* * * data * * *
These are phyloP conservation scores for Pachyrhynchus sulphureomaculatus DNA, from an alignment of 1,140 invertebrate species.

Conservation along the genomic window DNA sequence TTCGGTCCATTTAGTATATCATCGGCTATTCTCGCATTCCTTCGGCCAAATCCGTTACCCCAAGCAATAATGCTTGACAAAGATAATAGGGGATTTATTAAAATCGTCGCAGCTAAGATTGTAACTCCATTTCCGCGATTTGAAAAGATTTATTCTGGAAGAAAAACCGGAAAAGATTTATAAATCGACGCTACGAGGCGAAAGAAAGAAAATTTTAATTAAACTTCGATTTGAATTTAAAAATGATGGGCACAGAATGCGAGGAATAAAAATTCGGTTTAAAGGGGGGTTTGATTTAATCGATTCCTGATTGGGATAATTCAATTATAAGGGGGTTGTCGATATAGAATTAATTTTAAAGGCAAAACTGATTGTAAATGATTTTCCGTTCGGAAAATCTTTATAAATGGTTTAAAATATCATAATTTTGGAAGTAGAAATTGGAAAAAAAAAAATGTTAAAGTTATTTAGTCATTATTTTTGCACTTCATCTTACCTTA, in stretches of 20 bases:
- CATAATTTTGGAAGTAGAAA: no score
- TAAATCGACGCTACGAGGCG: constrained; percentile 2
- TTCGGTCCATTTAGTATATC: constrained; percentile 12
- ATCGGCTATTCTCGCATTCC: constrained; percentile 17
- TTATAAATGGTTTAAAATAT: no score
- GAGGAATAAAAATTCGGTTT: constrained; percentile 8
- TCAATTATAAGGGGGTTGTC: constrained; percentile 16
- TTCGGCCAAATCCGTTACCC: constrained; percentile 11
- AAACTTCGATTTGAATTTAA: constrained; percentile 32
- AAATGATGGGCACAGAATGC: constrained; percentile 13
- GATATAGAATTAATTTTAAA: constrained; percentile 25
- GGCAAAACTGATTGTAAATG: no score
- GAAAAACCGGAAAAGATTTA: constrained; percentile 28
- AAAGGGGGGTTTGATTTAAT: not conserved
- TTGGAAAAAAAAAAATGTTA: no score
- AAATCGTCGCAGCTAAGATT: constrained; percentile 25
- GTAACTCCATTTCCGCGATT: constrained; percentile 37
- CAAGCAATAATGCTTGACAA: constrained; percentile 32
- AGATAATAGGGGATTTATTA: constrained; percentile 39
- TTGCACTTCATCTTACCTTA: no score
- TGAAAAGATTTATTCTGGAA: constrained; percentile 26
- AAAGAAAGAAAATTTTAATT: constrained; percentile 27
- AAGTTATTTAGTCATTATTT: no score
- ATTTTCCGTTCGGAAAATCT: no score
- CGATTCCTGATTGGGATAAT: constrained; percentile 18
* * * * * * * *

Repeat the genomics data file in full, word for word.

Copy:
These are phyloP conservation scores for Pachyrhynchus sulphureomaculatus DNA, from an alignment of 1,140 invertebrate species.

Conservation along the genomic window DNA sequence TTCGGTCCATTTAGTATATCATCGGCTATTCTCGCATTCCTTCGGCCAAATCCGTTACCCCAAGCAATAATGCTTGACAAAGATAATAGGGGATTTATTAAAATCGTCGCAGCTAAGATTGTAACTCCATTTCCGCGATTTGAAAAGATTTATTCTGGAAGAAAAACCGGAAAAGATTTATAAATCGACGCTACGAGGCGAAAGAAAGAAAATTTTAATTAAACTTCGATTTGAATTTAAAAATGATGGGCACAGAATGCGAGGAATAAAAATTCGGTTTAAAGGGGGGTTTGATTTAATCGATTCCTGATTGGGATAATTCAATTATAAGGGGGTTGTCGATATAGAATTAATTTTAAAGGCAAAACTGATTGTAAATGATTTTCCGTTCGGAAAATCTTTATAAATGGTTTAAAATATCATAATTTTGGAAGTAGAAATTGGAAAAAAAAAAATGTTAAAGTTATTTAGTCATTATTTTTGCACTTCATCTTACCTTA, in stretches of 20 bases:
- CATAATTTTGGAAGTAGAAA: no score
- TAAATCGACGCTACGAGGCG: constrained; percentile 2
- TTCGGTCCATTTAGTATATC: constrained; percentile 12
- ATCGGCTATTCTCGCATTCC: constrained; percentile 17
- TTATAAATGGTTTAAAATAT: no score
- GAGGAATAAAAATTCGGTTT: constrained; percentile 8
- TCAATTATAAGGGGGTTGTC: constrained; percentile 16
- TTCGGCCAAATCCGTTACCC: constrained; percentile 11
- AAACTTCGATTTGAATTTAA: constrained; percentile 32
- AAATGATGGGCACAGAATGC: constrained; percentile 13
- GATATAGAATTAATTTTAAA: constrained; percentile 25
- GGCAAAACTGATTGTAAATG: no score
- GAAAAACCGGAAAAGATTTA: constrained; percentile 28
- AAAGGGGGGTTTGATTTAAT: not conserved
- TTGGAAAAAAAAAAATGTTA: no score
- AAATCGTCGCAGCTAAGATT: constrained; percentile 25
- GTAACTCCATTTCCGCGATT: constrained; percentile 37
- CAAGCAATAATGCTTGACAA: constrained; percentile 32
- AGATAATAGGGGATTTATTA: constrained; percentile 39
- TTGCACTTCATCTTACCTTA: no score
- TGAAAAGATTTATTCTGGAA: constrained; percentile 26
- AAAGAAAGAAAATTTTAATT: constrained; percentile 27
- AAGTTATTTAGTCATTATTT: no score
- ATTTTCCGTTCGGAAAATCT: no score
- CGATTCCTGATTGGGATAAT: constrained; percentile 18